Jun 15, 2011


Damn it. Lower back pain again. I used to really be plagued with lower back pain in my youth. It largely coincided with having a desk job which I have no doubt contributed to it. More recently it has not been nearly as chronic. And I think that is due to the eradication of the mid-life inner tube and more frequent exercise. However I always feel like I'm on the verge of doing my back in. I need to baby it. Unfortunately that's not always easy to do when you work out and sure enough yesterday I did a move (the Dreya roll) that I probably should have gone a little easier on.

So I'm tired of it and decided to do a little research. Actually a lot of research because most articles on back pain seem to run along the lines of conventional wisdom. "Strengthen your core", "stretch your hamstrings", etc. These sound ambiguous and like bullshit to me so I dug a little deeper.

Turns out there are a few key pieces of research that point to the multifidus muscle as being central to back pain. The multifidus muscle/s are a set of muscles that connect from the center of the vertebrae down 2 or 3 vertebrase to the side. Related are the quadratus lumborum muscles which connect the hip to both the lowest rib and some lower vertebrae. They are both stabilizing and support muscles for vertebrae.

The most interesting research was one conducted by a Danish scientist who showed that those people with better back endurance (not strength) had a lower rate of back incidents. The details aren't important since I think this is a case of more endurance equals better. I'm not sure there is any magic amount of endurance although the report suggests there is.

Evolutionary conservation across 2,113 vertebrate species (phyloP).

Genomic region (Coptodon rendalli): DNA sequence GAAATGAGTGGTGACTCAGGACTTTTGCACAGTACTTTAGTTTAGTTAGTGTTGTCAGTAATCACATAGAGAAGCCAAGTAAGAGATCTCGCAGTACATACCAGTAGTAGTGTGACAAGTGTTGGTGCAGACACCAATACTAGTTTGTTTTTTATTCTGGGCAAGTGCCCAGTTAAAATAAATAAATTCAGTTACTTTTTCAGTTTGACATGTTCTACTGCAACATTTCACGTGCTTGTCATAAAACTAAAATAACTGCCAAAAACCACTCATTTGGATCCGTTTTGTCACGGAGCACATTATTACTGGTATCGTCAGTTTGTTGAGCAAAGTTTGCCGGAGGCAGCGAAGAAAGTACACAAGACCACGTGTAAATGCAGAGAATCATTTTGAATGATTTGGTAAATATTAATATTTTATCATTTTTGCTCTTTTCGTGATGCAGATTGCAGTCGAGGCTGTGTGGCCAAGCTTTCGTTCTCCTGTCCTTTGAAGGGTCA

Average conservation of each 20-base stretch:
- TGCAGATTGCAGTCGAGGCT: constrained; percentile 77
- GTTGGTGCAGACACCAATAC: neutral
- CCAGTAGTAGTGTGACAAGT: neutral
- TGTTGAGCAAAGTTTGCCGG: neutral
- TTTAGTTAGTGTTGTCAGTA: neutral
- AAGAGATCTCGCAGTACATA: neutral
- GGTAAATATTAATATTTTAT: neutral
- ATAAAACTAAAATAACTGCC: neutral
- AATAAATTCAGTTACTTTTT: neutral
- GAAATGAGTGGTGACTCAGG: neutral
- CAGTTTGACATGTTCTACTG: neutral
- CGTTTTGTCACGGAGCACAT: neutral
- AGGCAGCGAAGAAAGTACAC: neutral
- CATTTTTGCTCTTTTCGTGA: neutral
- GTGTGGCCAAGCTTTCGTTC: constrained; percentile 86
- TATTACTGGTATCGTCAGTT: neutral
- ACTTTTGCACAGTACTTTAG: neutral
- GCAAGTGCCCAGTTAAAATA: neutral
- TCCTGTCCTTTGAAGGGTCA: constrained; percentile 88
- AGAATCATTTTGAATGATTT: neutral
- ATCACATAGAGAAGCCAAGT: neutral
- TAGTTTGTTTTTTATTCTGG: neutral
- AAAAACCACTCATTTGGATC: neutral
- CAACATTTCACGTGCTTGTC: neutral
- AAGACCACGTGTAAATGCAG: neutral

The back endurance was measured by patients performing a cantilever position. Their legs were strapped to a table. They were lying face down. Their upper torso was not supported by the table; just their legs. And they were asked to straighten their bodies (lift their torso horizontally) and hold that position. The paper says that 58 seconds was a good measure of strong endurance and low likelihood of lower back pain.

So I'm going to give this a try. So how do you build endurance in the multifidus muscles? Isometric exercises.

  1. Dog Pointers (easy) - Go into cat position on all fours. Lift opposing hand and knee off the floor but just barely. Enough to slip a magazine under them. Hold position.
  2. Hip Raises - Lie on back on the floor. Try to move your hip towards the middle of your back; hiking it up. Relax everything else. Hold position.
  1. Dog Pointers (harder) - Go into cat position on all fours. Lift opposing arm and leg off the floor so their are horizontal and straight; parallel with the floor. Hold position.
  2. Torso Cantilever - Same move as in the experiment.
I'm going to try this every morning and see how it goes after 6 months.

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